ABSTRACT: Transposable elements (TEs) have significantly influenced the evolution of transcriptional regulatory networks in the human genome. Post-transcriptional regulation of human genes by TE-derived sequences has been observed in specific contexts, but has yet to be systematically and comprehensively investigated. Here, we study a collection of 75 CLIP-Seq experiments mapping the RNA binding sites for a diverse set of 51 human proteins to explore the role of TEs in post-transcriptional regulation of human mRNAs and lncRNAs via RNA-protein interactions. We detect widespread interactions between RNA binding proteins (RBPs) and many families of TE-derived sequence in the CLIP-Seq data. Further, alignment coverage peaks on specific positions of the TE consensus sequences, illuminating a diversity of TE-specific RBP binding motifs. Evidence of binding and conservation of these motifs in the nonrepetitive transcriptome suggests that TEs have generally appropriated existing sequence preferences of the RBPs. Depletion assays for numerous RBPs show that TE-derived binding sites affect transcript abundance and splicing similarly to nonrepetitive sites. However, in a few cases the effect of RBP binding depends on the specific TE family bound; for example, the ubiquitously expressed RBP HuR confers transcript stability unless bound to an Alu element. Our meta-analysis suggests a widespread role for TEs in shaping RNA-protein regulatory networks in the human genome.
    Genome Biology 12/2014; 15(12):537. · 10.47 Impact Factor
  • Source
    [Show abstract] [Hide abstract]
    ABSTRACT: Many long non-coding RNAs (lncRNAs) are expressed in cells but only a few have been well characterized. In these cases, lncRNAs have been shown to be key regulators of several cellular processes. Therefore, there is a great need to understand the function of more lncRNAs and their regulation in response to stimuli. Interferon (IFN) is a key molecule in the cellular antiviral response. IFN binding to its receptor activates transcription of several IFN-stimulated genes (ISGs) that function as potent antivirals. In addition, several ISGs are positive or negative regulators of the IFN pathway. This is essential to ensure a strong antiviral response and a later return of the cell to homeostasis. As the ISGs described to date are coding genes, we sought to determine whether IFN also regulates the expression of long non-coding ISGs. To this aim, we used RNA sequencing to analyze the transcriptome of control and HuH7 cells treated with IFNα2. The results show that IFN-treatment regulates the expression of several unknown non-coding transcripts. We have validated two lncRNAs upregulated after treatment with different doses of type I IFNα2 in different cells or with type III IFNλ. These lncRNAs were also induced by influenza and vesicular stomatitis virus mutants unable to block the IFN response, but not by several wild-type lytic viruses tested. These lncRNA genes were named lncISG15 and lncBST2 as they are located close to ISGs ISG15 and BST2, respectively. Interestingly, inhibition experiments showed that lncBST2 is a positive regulator of BST2. Therefore lncBST2 has been renamed BISPR, from BST2 IFN-stimulated positive regulator. Our results may have therapeutic implications as lncBST2/BISPR, but also lncISG15 and their coding neighbors, are increased in cells infected with hepatitis C virus and in the liver of infected patients. These results allow us to hypothesize that several lncRNAs could be activated by IFN to control the potency of the antiviral IFN response.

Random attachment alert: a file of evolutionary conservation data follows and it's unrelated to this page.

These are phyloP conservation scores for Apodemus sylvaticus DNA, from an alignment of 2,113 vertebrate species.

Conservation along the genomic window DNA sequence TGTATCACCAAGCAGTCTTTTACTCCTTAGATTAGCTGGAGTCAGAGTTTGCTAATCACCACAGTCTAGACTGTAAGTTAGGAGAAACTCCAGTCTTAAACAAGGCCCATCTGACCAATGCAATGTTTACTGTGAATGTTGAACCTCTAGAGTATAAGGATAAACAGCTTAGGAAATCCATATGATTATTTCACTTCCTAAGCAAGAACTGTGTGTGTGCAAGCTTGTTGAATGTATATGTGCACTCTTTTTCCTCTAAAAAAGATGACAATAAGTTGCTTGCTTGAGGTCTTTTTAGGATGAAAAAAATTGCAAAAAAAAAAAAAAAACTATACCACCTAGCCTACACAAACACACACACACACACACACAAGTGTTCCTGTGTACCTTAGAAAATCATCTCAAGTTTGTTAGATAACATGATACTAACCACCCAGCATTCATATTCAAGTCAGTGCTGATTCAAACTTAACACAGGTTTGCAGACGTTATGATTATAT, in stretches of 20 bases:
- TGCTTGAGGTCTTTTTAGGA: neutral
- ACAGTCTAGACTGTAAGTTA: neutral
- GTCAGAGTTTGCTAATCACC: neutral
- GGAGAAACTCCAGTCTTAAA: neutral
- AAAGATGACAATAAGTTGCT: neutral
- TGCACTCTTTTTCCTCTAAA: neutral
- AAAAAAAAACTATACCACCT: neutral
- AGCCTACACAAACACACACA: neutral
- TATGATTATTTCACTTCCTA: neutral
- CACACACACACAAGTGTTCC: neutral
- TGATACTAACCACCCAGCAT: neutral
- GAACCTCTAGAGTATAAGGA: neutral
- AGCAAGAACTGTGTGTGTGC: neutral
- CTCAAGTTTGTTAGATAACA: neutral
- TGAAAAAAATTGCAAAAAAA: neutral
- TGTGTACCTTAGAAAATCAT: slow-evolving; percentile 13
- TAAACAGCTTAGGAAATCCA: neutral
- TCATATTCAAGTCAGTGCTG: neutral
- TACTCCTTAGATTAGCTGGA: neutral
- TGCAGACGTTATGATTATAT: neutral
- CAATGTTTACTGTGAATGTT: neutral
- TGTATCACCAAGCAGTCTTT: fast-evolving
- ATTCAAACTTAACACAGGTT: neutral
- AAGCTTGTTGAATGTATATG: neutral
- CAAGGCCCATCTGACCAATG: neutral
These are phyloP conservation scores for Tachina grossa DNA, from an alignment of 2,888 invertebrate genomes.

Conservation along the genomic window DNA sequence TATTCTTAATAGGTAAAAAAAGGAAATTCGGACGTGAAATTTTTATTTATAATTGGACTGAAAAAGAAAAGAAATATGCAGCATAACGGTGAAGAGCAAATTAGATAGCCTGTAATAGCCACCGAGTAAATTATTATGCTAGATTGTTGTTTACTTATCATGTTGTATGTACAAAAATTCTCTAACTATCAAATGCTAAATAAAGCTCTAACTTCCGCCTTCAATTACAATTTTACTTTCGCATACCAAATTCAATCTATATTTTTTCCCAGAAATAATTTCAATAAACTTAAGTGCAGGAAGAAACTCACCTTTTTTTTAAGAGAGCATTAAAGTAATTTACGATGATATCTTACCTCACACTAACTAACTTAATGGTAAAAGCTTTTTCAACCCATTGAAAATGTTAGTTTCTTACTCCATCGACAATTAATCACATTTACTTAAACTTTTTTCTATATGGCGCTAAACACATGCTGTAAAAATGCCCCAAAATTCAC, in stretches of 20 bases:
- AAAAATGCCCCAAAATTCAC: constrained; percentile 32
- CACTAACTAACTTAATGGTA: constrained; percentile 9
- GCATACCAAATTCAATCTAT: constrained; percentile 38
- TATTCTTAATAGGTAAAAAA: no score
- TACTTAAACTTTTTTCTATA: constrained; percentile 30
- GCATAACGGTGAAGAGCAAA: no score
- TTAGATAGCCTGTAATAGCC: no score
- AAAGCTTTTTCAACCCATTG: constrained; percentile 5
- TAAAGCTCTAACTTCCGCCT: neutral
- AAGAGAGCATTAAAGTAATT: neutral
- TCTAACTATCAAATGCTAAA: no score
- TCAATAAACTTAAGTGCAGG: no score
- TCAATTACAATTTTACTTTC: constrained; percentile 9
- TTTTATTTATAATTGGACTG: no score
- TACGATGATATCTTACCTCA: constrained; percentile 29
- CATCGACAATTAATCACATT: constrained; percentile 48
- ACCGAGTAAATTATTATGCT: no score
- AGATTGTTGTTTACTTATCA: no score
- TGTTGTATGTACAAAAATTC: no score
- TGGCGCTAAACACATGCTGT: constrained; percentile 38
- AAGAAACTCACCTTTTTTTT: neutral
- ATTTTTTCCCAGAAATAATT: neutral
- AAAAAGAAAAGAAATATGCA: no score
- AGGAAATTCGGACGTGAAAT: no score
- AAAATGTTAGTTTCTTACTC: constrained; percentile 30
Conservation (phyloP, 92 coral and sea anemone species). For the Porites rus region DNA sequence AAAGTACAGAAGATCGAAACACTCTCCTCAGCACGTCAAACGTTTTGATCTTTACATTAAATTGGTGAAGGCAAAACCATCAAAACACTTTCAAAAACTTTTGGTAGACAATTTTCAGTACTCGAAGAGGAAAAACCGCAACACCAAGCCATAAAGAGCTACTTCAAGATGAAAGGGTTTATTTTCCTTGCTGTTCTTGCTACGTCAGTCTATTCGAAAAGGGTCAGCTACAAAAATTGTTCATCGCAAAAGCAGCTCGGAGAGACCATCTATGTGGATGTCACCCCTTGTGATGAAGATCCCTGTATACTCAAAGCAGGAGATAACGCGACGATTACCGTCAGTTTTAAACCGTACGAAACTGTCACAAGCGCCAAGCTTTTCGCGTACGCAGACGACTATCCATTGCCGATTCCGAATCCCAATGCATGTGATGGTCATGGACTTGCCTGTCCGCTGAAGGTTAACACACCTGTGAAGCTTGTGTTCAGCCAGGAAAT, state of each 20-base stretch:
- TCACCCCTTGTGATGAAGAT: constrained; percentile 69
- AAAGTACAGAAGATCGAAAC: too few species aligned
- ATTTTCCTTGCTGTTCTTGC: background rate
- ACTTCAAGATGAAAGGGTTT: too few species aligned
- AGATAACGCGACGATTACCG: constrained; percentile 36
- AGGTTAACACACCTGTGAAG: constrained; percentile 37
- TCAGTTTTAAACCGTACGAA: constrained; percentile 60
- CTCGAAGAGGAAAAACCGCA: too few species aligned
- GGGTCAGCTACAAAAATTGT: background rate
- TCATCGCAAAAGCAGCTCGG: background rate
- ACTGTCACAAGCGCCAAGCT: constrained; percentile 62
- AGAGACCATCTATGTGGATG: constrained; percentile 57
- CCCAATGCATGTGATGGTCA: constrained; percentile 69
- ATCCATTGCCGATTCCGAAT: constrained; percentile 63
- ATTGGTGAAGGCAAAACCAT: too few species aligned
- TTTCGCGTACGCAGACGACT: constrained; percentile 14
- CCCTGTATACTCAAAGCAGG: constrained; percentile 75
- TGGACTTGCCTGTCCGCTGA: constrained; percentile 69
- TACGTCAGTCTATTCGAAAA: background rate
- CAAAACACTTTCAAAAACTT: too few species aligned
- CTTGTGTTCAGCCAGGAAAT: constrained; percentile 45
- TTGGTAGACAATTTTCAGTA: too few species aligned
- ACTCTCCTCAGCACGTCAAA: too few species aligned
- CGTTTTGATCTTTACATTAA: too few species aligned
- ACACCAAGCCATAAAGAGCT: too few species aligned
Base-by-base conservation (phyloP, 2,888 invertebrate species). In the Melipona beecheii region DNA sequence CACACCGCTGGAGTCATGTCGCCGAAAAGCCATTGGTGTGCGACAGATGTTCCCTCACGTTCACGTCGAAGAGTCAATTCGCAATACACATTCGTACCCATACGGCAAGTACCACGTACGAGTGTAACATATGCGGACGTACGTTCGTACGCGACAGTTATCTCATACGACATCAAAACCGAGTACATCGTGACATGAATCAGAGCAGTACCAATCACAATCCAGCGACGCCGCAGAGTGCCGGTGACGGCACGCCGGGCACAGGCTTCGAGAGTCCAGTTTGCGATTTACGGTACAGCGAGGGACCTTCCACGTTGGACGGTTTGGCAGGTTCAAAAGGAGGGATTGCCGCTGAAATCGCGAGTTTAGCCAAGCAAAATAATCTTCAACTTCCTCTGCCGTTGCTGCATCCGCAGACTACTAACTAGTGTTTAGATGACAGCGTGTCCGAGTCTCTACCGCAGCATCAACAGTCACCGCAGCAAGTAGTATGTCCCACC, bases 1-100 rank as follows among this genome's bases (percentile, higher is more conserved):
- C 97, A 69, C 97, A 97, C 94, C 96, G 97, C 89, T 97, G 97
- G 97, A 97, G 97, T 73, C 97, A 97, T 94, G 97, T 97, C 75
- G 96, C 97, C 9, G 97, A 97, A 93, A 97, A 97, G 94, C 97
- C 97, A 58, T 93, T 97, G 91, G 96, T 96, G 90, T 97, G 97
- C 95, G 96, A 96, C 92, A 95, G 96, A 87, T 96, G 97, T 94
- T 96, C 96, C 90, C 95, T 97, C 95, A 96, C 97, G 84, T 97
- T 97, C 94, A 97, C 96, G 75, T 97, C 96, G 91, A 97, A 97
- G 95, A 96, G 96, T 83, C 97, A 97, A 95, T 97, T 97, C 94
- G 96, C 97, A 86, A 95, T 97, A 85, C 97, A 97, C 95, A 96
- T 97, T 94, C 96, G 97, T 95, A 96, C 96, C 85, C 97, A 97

Frontiers in Immunology 01/2014; 5:655.

Full-text (2 Sources)

Available from
May 21, 2014